|6.||Vander Griend R, Tomasin J, Ward EF. Open reduction and internal fixation of humeral shaft fractures. Results using AO plating techniques. J Bone Joint Surg Am. 1986;68:430–433 |
|7.||Gerwin M, Griffith A, Weiland AJ, Hotchkiss RN, McCormack RR. Ligament reconstruction basal joint arthroplasty without tendon interposition. Clin Orthop Relat Res. 1997;342:42–45 |
|8.||Marsh JL, Mahoney CR, Steinbronn D. External fixation of open humerus fractures. Iowa Orthop J. 1999;19:35–42 |
|9.||Mostafavi HR, Tornetta PIII. Open fractures of the humerus treated with external fixation. Clin Orthop Relat Res. 1997;337:187–197 |
|10.||Amillo S, Barrios RH, Martinez-Peric R, Losada JI. Surgical treatment of the radial nerve lesions associated with fractures of the humerus. J Orthop Trauma. 1993;7:211–215 |
|11.||DeFranco MJ, Lawton JN. Radial nerve injuries associated with humeral fractures. J Hand Surg Am. 2006;31:655–663 |
|12.||Holstein A, Lewis GM. Fractures of the humerus with radial-nerve paralysis. J Bone Joint Surg Am. 1963;45:1382–1388 |
|13.||Pollock FH, Drake D, Bovill EG, Day L, Trafton PG. Treatment of radial neuropathy associated with fractures of the humerus. J Bone Joint Surg Am. 1981;63:239–243 |
|14.||Shao YC, Harwood P, Grotz MR, Limb D, Giannoudis PV. Radial nerve palsy associated with fractures of the shaft of the humerus: a systematic review. J Bone Joint Surg Br. 2005;87:1647–1652 |
|15.||Cassebaum WH. Open reduction of T & Y fractures of the lower end of the humerus. J Trauma. 1969;9:915–925 |
|16.||Gainor BJ, Moussa F, Schott T. Healing rate of transverse osteotomies of the olecranon used in reconstruction of distal humerus fractures. J South Orthop Assoc. 1995;4:263–268 |
|17.||Hewins EA, Gofton WT, Dubberly J, MacDermid JC, Faber KJ, King GJ. Plate fixation of olecranon osteotomies. J Orthop Trauma. 2007;21:58–62 |
|18.||Alonso-Llames M. Bilaterotricipital approach to the elbow. Its application in the osteosynthesis of supracondylar fractures of the humerus in children. Acta Orthop Scand. 1972;43:479–490 |
|19.||Schildhauer TA, Nork SE, Mills WJ, Henley MB. Extensor mechanism-sparing paratricipital posterior approach to the distal humerus. J Orthop Trauma. 2003;17:374–378 |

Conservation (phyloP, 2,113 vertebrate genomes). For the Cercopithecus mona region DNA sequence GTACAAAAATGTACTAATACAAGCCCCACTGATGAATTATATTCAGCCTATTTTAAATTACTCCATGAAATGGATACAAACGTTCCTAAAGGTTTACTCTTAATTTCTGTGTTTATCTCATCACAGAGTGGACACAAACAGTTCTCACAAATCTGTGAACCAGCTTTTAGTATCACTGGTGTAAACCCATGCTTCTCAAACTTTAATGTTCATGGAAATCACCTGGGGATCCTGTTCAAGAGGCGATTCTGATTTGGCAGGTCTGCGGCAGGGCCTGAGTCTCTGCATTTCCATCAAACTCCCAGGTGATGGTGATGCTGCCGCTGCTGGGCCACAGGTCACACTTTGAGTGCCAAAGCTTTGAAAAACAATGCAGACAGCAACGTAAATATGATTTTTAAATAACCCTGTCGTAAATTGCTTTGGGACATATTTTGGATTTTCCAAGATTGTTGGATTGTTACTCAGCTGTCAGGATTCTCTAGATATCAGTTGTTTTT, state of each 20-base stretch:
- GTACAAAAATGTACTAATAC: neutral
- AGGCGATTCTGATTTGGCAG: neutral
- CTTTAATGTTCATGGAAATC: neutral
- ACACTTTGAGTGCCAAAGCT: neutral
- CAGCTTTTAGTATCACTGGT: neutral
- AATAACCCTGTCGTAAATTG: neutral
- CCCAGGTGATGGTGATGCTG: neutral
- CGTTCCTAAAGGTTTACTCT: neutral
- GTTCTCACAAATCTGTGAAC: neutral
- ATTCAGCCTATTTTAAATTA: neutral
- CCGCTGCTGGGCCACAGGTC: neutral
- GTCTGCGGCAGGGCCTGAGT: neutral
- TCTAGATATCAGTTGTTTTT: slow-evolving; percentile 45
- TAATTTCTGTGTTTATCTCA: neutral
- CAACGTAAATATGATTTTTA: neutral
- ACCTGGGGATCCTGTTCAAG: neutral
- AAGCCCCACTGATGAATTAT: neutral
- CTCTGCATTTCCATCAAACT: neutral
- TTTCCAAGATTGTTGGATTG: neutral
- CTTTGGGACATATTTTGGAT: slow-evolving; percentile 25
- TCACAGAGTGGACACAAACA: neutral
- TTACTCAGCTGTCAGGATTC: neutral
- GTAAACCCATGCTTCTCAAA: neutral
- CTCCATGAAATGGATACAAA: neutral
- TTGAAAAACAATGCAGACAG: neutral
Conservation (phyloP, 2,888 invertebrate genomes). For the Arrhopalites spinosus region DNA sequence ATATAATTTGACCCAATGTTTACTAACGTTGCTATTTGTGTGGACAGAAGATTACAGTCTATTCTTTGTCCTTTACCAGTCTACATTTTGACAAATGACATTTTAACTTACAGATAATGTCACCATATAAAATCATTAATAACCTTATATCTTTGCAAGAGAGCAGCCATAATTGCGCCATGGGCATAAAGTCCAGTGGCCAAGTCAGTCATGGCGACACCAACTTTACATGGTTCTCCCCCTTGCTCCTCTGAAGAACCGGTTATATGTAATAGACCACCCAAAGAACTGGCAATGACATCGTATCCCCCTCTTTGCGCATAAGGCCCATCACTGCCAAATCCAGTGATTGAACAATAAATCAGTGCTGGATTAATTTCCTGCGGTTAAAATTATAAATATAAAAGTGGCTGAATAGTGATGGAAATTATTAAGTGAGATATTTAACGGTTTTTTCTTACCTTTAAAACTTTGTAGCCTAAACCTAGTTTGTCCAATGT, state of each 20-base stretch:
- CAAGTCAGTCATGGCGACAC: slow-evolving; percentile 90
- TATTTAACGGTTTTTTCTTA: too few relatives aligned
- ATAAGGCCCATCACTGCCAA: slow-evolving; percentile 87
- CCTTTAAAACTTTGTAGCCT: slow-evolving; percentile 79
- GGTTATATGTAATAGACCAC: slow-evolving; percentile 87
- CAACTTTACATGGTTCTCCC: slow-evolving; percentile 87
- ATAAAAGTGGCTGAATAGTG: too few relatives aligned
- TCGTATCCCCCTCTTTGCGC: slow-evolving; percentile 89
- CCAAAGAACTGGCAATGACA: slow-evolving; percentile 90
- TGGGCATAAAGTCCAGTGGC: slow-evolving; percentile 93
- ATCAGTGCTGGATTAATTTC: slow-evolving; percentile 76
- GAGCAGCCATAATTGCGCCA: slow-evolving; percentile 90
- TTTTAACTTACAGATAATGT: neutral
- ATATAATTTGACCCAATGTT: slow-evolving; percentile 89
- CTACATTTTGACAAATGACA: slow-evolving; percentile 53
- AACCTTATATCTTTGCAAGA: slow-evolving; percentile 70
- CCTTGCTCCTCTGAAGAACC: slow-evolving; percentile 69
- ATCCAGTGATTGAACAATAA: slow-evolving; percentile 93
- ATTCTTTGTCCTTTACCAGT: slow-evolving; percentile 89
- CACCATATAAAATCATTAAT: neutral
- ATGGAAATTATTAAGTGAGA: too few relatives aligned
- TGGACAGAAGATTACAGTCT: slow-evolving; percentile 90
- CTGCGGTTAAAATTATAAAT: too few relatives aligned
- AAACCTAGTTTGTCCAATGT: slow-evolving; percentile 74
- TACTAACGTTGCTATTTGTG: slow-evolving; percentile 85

|20.||Campbell WC. Incision for exposure of the elbow joint. Am J Surg. 1932;15:65–67 |
|21.||Bryan RS, Morrey BF. Extensive posterior exposure of the elbow. A triceps-sparing approach. Clin Orthop Relat Res. 1982;166:188–192 |
|22.||O’Driscoll SWMorrey BF. Elbow dislocations. The elbow and its disorders. 2000 Philadelphia, PA Saunders:409–420 |
|23.||Van Gorder GW. Surgical approach in supracondylar ‘T’ fractures of the humerus requiring open reduction. J Bone Joint Surg Am. 1940;22:278–292 |
|24.||Ilahi OA, Strausser DW, Gabel GT. Post-traumatic heterotopic ossification about the elbow. Orthopedics. 1998;21:265–268 |
|25.||Helfet DL, Schmeling GJ. Bicondylar intraarticular fractures of the distal humerus in adults. Clin Orthop Relat Res. 1993;292:26–36 |
|26.||Jupiter JB, Neff U, Holzach P, All-gower M. Intercondylar fractures of the humerus. An operative approach. J Bone Joint Surg Am. 1985;67:226–239 |
|27.||Self J, Viegas SF, Buford WL Jr, Patterson RM. A comparison of double-plate fixation methods for complex distal humerus fractures. J Shoulder Elbow Surg. 1995;4:10–16 |
|28.||Gofton WT, Macdermid JC, Patterson SD, Faber KJ, King GJ. Functional outcome of AO type C distal humeral fractures. J Hand Surg Am. 2003;28:294–308 |
|29.||Frankle MA, D Herscovici Jr, Di Pasquale TG, Vasey MB, Sanders RW. A comparison of open reduction and internal fixation and primary total elbow arthroplasty in the treatment of intraarticular distal humerus fractures in women older than age 65. J Orthop Trauma. 2003;17:473–480 |